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MonkeyNotes-Henry VI, Part 1 by William Shakespeare

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Act III, Scene I


The Parliament is in session to settle the dispute between
Winchester and Gloucester. The two men are engaged in
exchanging bitter words, the young king asks them to put aside
their differences and become friends. The mayor enters with
the news of the fight between the two noblemenís servants. At
the Kingís request, Gloucester bids his men to stop fighting
and declares his peace with Winchester. Winchester agrees to it
openly, but secretly he is still resolved to destroy Gloucester.
The King makes Richard Plantagenet the Duke of York and the
whole inheritance of the house of York is restored to him. The
King leaves for France, where he is going to be crowned.
Exeter, left alone, prophesies trouble arising from the
dissension between the two English peers. He recalls the old
prophecy according to which Henry VI, the present king,
would lose all that his father won.


The meeting of the parliament has been called to establish
peace between Winchester and Gloucester. The scene then
opens on a note of irony when it shows these two noblemen
flinging abuse at each other. There is a notably sardonic quality
in the mutual abusing of the lords and churchmen who so
short-sightedly and rapaciously indulge their absorbing appetite
for power.

These attitudes are contrasted with the ineffective and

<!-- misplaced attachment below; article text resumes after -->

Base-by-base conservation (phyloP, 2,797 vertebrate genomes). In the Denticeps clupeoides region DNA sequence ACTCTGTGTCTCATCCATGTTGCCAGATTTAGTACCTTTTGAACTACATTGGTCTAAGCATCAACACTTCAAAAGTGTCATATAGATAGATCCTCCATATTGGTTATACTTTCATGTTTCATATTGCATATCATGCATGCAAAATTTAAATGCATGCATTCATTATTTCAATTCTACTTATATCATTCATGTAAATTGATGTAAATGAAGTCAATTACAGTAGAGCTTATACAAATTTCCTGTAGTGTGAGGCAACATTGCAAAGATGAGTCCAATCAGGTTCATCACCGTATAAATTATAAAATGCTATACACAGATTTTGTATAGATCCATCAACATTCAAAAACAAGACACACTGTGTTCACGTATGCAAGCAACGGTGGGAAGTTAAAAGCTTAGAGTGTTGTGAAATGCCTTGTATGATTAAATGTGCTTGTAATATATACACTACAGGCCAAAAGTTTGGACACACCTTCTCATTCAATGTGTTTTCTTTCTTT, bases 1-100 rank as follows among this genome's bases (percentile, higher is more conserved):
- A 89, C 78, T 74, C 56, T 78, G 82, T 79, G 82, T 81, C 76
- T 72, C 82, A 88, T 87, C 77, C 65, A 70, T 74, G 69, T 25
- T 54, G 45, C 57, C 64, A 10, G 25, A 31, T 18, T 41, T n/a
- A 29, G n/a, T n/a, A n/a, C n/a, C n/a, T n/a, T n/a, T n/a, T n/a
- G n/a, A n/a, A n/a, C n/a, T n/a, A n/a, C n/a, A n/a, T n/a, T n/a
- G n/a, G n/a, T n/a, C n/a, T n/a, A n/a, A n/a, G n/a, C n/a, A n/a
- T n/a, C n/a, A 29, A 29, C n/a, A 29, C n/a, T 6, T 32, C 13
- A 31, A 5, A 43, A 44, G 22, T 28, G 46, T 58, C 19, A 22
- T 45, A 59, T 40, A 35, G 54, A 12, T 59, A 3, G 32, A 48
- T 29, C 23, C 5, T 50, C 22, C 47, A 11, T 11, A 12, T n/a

despairing commonsense which prompts the Mayor of London
to cry, "City the city of London, pity us!" The formal session of
the parliament is disturbed by back-stage shouts of "Down with
the tawny coats!" and "Stones! Stones!" the mayor complains
to the King that the factions, debarred the use of arms, are
knocking each otherís brains with pebble stones, and what is
worse, are breaking the windows of London shops. This part of
the scene is repetition of the humorous one in Act I, Scene III,
which also involves the mayor and two warring factions. The
humor is extended, when the factions enter "with bloody
pates," and "skirmish" in the very presence of the King until his
Majestyís piteous entreaty persuades their masters to shake
hands in a hollow peace. Thereupon the rioters disperse, some
to the surgeonís to have their pates dressed, one cheerful soul
to seek for "physic" in the tavern. This contributes to the lively
action that characterizes the sparse humor in this play.

This is a significant scene, in the sense that the king makes his
first appearance her. His youth is underlined in his own words,
"my tender years" as he pleads with the two angry noblemen
for reconciliation. He is shown as an ineffectual figure that has
no real command over his subjects, even though his intentions
are admirable. He only manages to establish a false amity
between the two peers. Then he makes the mistake of creating
Richard Plantagenet, who has just been privately advised by
Mortimer to make a bid for the crown, the Duke of York. This
is to restore him the full inheritance of the house of York, of
which his family had been deprived after his fatherís treason in
the previous reign.

When the parliamentary session is over, Henry VI is
credulously happy to have turned a quarrel into peace. He owes
naïve optimism while others are concealing dark thoughts
behind a display of backslapping bonhomie. But Exeter is not
deceived. His role is entirely choric. His comments reflect the
nature of the situation. Thus, it is he who stays behind to speak
the uneasy epilogue foretelling the internal disputes and
disastrous losses yet to come.

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MonkeyNotes-Henry VI, Part 1 by William Shakespeare

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